• In a preferred embodiment of the invention, the insertion member is adapted to engage with a rectal access tube. This embodiment has the advantage of allowing a rectal access tube and an obturator, such as an olive shaped obturator (a conjoined rectal access tube and obturator is commonly known as a proctoscope) to be inserted first to open the rectal cavity followed by withdrawal of the obturator prior to insertion of the sampling device of the invention. The sampling device could then remain held in position with the rectal access tube for whatever period of time was required to obtain a sample. The obturator would then be replaced once the sampling device is removed and the obturator and rectal access tube would be withdrawn together.
  • In a preferred embodiment of the invention, the insertion member is configured to allow self-insertion. In such an embodiment, the insertion member is inserted together with a rectal access tube and therefore eliminates the need for an obturator (e.g. the insertion member has a rounded distal, insertion end). This embodiment provides the advantage that the sampling device of the invention may be self-administered, for example, patients will be easily able to sample exfoliated cells from their rectal mucosa. In this embodiment, it is envisaged that the insertion member and rectal access tube are inserted and removed together and only separated upon removal.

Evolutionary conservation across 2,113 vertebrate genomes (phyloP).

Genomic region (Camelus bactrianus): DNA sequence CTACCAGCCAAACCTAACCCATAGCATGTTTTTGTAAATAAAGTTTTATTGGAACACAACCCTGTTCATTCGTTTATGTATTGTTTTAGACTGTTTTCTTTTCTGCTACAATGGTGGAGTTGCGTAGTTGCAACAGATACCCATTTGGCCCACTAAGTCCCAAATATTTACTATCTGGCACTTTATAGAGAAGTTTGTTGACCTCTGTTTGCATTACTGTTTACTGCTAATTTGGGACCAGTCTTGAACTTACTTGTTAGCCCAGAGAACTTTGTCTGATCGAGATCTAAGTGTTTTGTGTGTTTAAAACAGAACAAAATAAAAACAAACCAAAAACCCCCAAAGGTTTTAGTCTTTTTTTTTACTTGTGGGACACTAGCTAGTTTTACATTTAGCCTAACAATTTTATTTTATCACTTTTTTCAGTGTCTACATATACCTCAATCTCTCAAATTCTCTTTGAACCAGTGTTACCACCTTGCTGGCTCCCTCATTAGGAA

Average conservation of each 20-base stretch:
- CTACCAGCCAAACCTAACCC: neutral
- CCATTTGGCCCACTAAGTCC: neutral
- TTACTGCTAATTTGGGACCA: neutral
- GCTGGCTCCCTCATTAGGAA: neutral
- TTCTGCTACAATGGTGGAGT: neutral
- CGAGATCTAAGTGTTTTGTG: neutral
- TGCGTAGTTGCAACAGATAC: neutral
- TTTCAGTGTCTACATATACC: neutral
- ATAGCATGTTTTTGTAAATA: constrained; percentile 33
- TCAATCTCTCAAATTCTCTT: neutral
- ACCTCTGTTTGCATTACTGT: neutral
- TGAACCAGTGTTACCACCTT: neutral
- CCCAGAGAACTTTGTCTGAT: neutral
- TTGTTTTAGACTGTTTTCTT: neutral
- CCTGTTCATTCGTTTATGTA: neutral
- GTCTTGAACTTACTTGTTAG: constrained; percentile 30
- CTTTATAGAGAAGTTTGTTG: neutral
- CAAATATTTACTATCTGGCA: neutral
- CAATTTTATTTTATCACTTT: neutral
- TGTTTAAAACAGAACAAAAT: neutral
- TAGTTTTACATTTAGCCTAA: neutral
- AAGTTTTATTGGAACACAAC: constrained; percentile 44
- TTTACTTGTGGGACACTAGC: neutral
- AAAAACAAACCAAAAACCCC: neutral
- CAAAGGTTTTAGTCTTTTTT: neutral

• In a preferred embodiment of the invention, the flexible membrane forms a receptacle when held within the interior cavity of said insertion member, such that fluid may be added. This embodiment of the invention would allow for reagents to be added to the sampling device after a sample has been obtained without the need to transfer the sample to a separate receptacle, thereby losing some of the material from the sample.